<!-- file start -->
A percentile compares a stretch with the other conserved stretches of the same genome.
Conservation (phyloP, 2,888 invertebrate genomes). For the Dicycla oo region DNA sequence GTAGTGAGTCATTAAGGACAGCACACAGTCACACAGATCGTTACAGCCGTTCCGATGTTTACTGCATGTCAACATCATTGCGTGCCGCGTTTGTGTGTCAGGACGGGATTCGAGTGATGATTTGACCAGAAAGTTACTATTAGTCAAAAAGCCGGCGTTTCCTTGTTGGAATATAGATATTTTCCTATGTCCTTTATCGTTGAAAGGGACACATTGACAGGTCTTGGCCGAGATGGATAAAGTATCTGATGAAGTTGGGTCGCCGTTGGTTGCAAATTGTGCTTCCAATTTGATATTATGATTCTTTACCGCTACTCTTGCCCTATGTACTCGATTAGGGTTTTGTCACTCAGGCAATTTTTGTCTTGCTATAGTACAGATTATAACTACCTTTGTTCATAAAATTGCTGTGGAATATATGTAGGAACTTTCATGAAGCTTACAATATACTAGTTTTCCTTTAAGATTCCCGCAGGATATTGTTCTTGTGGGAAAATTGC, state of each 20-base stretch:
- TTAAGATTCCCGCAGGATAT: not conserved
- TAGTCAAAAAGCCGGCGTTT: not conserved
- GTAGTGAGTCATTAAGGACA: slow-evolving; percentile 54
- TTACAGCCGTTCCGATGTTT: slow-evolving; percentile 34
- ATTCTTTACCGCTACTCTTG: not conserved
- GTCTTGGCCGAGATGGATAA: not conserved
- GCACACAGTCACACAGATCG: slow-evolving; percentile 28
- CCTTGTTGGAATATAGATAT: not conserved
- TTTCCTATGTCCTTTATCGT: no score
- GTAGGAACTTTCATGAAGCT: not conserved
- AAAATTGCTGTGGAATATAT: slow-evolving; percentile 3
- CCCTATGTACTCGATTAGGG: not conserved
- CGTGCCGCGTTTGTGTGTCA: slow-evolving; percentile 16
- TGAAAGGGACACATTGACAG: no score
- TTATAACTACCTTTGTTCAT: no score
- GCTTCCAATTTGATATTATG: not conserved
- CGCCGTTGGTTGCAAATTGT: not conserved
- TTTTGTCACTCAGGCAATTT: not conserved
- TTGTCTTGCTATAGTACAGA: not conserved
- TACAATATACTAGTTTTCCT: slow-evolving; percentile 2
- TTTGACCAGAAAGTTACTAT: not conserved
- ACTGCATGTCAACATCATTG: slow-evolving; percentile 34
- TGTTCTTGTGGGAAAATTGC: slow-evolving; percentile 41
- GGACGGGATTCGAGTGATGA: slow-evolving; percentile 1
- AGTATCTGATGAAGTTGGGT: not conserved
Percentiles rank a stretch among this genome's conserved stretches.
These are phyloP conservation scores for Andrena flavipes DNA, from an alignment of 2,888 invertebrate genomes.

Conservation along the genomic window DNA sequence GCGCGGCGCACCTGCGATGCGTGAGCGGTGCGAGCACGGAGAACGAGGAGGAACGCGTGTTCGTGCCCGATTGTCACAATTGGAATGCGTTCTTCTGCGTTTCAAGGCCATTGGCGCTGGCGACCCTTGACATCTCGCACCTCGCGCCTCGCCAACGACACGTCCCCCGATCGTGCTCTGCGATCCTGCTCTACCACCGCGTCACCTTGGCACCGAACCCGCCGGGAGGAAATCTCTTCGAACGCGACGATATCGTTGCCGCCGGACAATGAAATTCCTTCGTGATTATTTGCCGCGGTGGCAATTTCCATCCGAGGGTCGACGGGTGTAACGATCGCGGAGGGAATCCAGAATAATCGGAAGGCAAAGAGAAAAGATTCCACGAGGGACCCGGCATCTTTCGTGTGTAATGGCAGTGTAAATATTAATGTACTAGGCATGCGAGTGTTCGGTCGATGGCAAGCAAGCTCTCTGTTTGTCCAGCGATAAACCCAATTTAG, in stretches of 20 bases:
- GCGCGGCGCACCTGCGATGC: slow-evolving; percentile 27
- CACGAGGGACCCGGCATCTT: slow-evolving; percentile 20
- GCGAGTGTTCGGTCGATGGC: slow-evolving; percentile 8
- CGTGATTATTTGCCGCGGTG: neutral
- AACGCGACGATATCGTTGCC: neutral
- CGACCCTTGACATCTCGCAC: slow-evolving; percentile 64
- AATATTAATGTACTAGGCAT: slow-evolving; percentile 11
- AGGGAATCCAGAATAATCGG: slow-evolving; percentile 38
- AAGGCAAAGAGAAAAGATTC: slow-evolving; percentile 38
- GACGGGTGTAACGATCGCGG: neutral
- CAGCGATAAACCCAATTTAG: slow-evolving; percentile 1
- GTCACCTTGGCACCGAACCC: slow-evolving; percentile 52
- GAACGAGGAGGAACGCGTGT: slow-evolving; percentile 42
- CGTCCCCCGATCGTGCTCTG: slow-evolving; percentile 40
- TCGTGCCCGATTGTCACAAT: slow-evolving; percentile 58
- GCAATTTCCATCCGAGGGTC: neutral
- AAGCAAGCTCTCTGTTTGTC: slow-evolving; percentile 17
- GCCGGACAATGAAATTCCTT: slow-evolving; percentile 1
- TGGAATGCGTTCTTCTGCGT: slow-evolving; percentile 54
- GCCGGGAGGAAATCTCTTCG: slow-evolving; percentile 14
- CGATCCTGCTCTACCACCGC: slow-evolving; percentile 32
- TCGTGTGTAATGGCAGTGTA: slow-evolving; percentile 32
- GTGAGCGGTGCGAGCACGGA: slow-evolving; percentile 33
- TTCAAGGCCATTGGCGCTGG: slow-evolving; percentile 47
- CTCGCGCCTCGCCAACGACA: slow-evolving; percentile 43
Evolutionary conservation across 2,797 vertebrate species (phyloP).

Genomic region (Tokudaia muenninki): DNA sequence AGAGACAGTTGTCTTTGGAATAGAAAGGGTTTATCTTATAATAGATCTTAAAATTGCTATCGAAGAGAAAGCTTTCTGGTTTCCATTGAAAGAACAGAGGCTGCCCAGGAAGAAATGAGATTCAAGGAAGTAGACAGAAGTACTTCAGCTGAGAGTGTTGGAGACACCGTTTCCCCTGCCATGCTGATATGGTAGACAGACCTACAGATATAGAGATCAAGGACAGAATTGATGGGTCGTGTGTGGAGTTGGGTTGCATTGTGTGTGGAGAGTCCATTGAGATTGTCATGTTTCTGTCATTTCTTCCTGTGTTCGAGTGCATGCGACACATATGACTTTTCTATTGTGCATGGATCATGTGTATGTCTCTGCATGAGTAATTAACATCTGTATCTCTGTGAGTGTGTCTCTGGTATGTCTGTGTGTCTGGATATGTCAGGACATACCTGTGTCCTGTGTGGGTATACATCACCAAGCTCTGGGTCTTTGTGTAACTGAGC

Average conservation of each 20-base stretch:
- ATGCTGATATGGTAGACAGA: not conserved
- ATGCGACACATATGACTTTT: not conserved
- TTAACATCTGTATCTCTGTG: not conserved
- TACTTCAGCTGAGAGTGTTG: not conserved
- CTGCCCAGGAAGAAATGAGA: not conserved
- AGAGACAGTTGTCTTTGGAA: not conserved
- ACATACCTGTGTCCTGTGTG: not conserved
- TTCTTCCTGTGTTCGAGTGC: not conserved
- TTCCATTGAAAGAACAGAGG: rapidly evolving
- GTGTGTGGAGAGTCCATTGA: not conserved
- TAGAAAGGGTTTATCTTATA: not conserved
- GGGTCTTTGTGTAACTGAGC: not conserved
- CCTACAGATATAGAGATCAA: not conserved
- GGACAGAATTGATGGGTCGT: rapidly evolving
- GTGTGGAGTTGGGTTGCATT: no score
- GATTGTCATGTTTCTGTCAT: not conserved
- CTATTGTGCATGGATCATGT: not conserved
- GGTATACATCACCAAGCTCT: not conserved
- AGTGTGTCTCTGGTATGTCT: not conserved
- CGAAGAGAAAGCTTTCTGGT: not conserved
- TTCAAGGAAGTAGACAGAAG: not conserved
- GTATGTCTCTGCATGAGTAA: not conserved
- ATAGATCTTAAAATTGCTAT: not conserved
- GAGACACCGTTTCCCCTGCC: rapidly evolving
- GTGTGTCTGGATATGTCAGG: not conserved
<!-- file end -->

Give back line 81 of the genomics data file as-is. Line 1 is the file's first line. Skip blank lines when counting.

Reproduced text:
- ATAGATCTTAAAATTGCTAT: not conserved